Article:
The shattering rendition of Hank Williams’ ‘Alone and Forsaken’ on the Haiti benefit broadcast smashes open a door many have looked through for a long time.
With its unflinching despair, Hank Williams’ song, performed by Dave Mathews and Neil Young near the end of the program, seared into the hearts of many, who heard it in conjunction with the Haiti disaster:
We [Am] met in the springtime when blossoms unfold
The pastures were green and the [Em] meadows were [Am] gold
Our love was in flower as summer grew on
Her love like the leaves now has [Em] withered and [Am] gone.
The roses have faded, there’s frost at my door
The birds in the morning don’t [Em] sing any-[Am] more
The grass in the valley is starting to die
And out in the darkness the [Em] whippoorwills [Am] cry.
A-[F] lone and forsaken by [C] fate and by man
Oh, Lord, if You hear me please [Am] hold to my hand
Oh, [Em] please under-[Am] stand.
Oh, where has she gone to, oh, where can she be
She may have forsaken some other like me
She promised to honor, to love and obey
Each vow was a plaything that she threw away.
The darkness is falling, the sky has turned gray
A hound in the distance is starting to bay
I wonder, I wonder – what she’s thinking of
Forsaken, forgotten – without any love.
Nothing in the program with all the superstars, the poets, the singers, the writers, nothing more honestly and graphically caught the utter destruction for both nature and man of an earthquake, hurricane or any other horrible explosion out of the sky or earth.
Of course at one superficial level this is a song of love gone wrong. But what writer would unleash such language to deal only with the up and downs of human relationships?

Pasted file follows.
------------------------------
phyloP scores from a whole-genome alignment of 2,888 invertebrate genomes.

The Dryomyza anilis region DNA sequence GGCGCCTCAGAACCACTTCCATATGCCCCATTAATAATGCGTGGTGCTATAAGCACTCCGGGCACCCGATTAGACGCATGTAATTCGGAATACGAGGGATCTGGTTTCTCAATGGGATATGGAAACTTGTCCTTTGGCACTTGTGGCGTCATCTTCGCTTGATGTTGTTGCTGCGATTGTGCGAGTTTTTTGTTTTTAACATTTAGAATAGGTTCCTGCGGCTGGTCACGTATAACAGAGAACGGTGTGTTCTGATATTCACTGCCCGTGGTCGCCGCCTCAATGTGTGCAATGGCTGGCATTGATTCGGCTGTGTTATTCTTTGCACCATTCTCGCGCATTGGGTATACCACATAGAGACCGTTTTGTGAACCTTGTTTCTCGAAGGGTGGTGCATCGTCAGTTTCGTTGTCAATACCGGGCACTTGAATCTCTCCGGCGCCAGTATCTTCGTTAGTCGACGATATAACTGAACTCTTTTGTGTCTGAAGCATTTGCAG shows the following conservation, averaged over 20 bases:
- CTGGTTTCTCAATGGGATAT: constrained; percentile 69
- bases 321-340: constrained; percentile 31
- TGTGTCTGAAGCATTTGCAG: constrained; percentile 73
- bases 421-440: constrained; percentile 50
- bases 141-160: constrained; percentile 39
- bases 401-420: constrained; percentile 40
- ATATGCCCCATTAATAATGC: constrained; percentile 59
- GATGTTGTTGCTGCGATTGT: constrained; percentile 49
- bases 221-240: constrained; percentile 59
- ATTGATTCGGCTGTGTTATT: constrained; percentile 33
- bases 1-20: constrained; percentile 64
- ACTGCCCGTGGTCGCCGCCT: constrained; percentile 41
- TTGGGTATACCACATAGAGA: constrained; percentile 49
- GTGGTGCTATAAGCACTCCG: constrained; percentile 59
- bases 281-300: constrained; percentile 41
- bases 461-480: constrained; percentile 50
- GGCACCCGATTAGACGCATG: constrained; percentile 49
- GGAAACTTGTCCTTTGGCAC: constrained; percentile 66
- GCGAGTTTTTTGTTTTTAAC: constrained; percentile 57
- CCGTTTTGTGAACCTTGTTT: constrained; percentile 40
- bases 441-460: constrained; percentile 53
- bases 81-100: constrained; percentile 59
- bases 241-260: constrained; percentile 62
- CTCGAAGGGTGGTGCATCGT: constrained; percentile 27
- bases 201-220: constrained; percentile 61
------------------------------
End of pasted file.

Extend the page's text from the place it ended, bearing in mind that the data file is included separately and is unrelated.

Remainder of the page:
Notice how incidental, how unimportant the love story is to the main message being driven forward by the power of the imagery piling up line by line. And notice how the first line of the refrain so purposefully brings to mind picture of Christ on the cross and his final words.
The door which opens to all who hear Hank Williams both the voice and the expression as well as the words and mournful melodies, is the realization that these mean more than what they say, they are metaphorical. They tell us as much about Hank Williams gazing into the mysterious abysses and joys of human life on earth as they do into breakups, divorces, marital warfare and reconciliation.
For Hank Williams, who wrote many purely philosophical or religious works such as ‘I Saw The Light’ and recorded many standard southern hymns, ‘Alone and Forsaken’ shows that for him as a writer the male female relationship, while often a central subject, could also exist as something of a coat hanger on which it was possible to hang a more elaborate wardrobe.
‘Hope for Haiti Now’ brought it all back in a few moments, fortunately witnessed by probably 100 million people.